Fellow Passengers: A Novel in Portraits by Louis Auchincloss (Houghton Mifflin: $18.95; 223 pages)
Though the 10 character studies here may not fit the narrowest definition of a novel, the essential ingredients are all ready and waiting for the reader to assemble them.
The narrator is Dan Ruggles, an attorney-writer whose specialty is wills and trusts, a legal practice that seems to offer the maximum of temptation combined with the maximum of opportunity, exactly as author Louis Auchincloss’ own dual career has done. An alumnus of the best schools, a benefactor of the worthiest charities, a vital link in the loftiest interlocking directorates, a confidant of the eminent and a guest of the socially impeccable, Ruggles is in all respects an Auchincloss clone. At work, he absorbs the deepest secrets of his clients and friends; at leisure, he turns them into literature.
Borrowing an epigraph from Harold Nicolson, who used the same disclaimer for “Some People,” the author cautions us that “Many of the following sketches are purely imaginary. Such truths as they may contain are only half-truths.”
Certainly the names Auchincloss gives his characters are only half-names, which helps preserve the illusion. Though the book teems with Saltonstalls, Van Rensselaers, Rockefellers, and the like, they’ve all been tactfully rechristened to make absolute identification difficult, though by no means impossible. Similarly, the great New York museums have also had their designations switched, as have the banks, brokerage houses and legal firms, a transparent device that adds to the fun without really fooling anyone. After all, if you didn’t know or care who is in an Auchincloss book, you probably wouldn’t be reading one.
Take Leonard Armster, a suicide at the age of 24. Armster was a maverick, a newspaper reporter who never quite fit the mold, a young man whose “imagination was too vivid and his ambition too violent for him to be wholly trustworthy.” The bland tend to be suspicious of the vibrant, and Armster was a tad exuberant for the company he wished to keep.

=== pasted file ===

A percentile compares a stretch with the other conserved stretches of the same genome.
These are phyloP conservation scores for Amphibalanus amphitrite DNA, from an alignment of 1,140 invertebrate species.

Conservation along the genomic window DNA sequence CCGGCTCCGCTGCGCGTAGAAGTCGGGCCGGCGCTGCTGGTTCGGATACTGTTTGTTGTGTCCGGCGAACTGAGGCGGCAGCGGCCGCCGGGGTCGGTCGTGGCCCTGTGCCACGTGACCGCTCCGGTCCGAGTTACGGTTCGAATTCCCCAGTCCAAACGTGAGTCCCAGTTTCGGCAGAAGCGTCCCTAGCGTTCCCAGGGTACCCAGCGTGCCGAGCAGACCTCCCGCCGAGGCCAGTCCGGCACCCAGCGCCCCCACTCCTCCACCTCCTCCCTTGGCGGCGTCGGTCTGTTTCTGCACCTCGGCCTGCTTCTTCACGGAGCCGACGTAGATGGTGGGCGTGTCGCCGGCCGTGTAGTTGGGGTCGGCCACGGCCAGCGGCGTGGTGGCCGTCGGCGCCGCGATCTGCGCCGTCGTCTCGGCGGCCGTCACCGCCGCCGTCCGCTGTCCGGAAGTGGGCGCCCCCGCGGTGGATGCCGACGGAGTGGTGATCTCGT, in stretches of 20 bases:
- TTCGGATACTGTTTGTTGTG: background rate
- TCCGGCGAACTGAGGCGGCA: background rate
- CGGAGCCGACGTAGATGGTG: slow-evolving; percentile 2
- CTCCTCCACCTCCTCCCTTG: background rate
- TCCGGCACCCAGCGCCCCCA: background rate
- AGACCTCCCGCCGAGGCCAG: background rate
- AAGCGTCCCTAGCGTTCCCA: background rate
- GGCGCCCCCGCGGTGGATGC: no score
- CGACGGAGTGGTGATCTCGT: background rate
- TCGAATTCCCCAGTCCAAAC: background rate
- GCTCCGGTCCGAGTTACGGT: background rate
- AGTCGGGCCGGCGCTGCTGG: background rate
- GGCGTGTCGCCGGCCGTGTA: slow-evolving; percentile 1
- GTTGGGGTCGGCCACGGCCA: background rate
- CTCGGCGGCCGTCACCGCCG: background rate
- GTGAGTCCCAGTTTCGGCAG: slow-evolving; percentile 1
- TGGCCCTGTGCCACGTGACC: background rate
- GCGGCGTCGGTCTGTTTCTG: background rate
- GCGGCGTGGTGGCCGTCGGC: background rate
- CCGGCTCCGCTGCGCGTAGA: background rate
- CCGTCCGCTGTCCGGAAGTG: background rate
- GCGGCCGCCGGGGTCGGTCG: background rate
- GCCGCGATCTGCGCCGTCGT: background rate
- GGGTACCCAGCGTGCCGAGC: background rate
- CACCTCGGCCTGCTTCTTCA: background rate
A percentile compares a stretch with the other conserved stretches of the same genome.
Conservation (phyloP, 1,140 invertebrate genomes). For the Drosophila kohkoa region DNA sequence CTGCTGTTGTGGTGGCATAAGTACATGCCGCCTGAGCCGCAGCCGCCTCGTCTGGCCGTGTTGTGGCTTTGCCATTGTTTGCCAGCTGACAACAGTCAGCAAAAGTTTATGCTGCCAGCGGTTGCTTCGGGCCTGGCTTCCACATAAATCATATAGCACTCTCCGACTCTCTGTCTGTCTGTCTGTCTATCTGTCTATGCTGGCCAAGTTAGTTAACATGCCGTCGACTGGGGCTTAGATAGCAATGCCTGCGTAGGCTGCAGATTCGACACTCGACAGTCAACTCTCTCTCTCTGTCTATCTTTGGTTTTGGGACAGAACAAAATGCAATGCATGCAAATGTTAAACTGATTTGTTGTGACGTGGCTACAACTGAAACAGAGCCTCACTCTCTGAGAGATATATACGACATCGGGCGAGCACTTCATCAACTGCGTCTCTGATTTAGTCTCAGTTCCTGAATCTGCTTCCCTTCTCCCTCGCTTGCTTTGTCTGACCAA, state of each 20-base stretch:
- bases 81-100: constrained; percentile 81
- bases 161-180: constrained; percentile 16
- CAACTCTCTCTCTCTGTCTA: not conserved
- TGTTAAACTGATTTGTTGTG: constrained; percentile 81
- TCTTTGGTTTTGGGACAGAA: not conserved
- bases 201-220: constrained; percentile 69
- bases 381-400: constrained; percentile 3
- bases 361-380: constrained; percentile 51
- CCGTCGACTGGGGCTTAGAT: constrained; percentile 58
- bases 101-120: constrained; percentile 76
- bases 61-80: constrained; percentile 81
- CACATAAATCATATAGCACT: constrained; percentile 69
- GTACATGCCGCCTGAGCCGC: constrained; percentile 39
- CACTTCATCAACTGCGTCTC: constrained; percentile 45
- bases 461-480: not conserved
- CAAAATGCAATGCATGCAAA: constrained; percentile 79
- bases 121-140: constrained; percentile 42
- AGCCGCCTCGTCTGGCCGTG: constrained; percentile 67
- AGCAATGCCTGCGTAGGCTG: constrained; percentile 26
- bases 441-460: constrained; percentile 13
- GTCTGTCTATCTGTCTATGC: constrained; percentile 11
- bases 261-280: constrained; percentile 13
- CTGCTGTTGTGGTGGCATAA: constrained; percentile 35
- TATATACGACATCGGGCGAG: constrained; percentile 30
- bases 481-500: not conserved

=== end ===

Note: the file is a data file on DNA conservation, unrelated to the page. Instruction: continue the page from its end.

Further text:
“Most of our classmates at Yale, at least the prep school crowd, saw him as an entertaining and subtle social climber whose wit and easy adaptability with people made up in goodly measure for any deficiency in moral character, if deficiency there were.” Now, that’s the epitome of an Auchincloss sentence; establishing the narrator’s precise place in the world vis-a-vis the unfortunate Armster; simultaneously demonstrating his own high standards and his tolerance of those who do not quite meet them.
Armster’s tragic fate, like the fates of several others in this gallery, overtook him when he fell in love with an unattainable young woman. In this rarefied world, talent will take you just so far.
Aunt Lou Haven is a courtesy aunt, a maiden lady adored by the children of her friends because she always takes their side when their parents threaten to become too stuffy. A wit and a bit of a renegade, she had been briefly engaged as a debutante, but no marriage had ensued.
“Which brings up at once, in our day, the question of her sexual preference,” a subject the reader feels sure Auchincloss would rather not discuss, even though it seems central to the story. In the end, he’s never obliged to confront it, because Aunt Lou takes to drink, a far more manageable idiosyncrasy.
While most of these characters are merely eccentric, a few are truly vicious, providing the book with genuine bite. The generally mild prose becomes corrosive when Auchincloss is writing about satanic museum curators, unprincipled adulterers or the upstarts who marry for money and then live up to the cynical aphorism by earning every penny of it. While his world may seem remote, hermetic and unabashedly precious, Old New York continues to offer the chief chronicler of its folkways all the leeway and scope he has ever needed.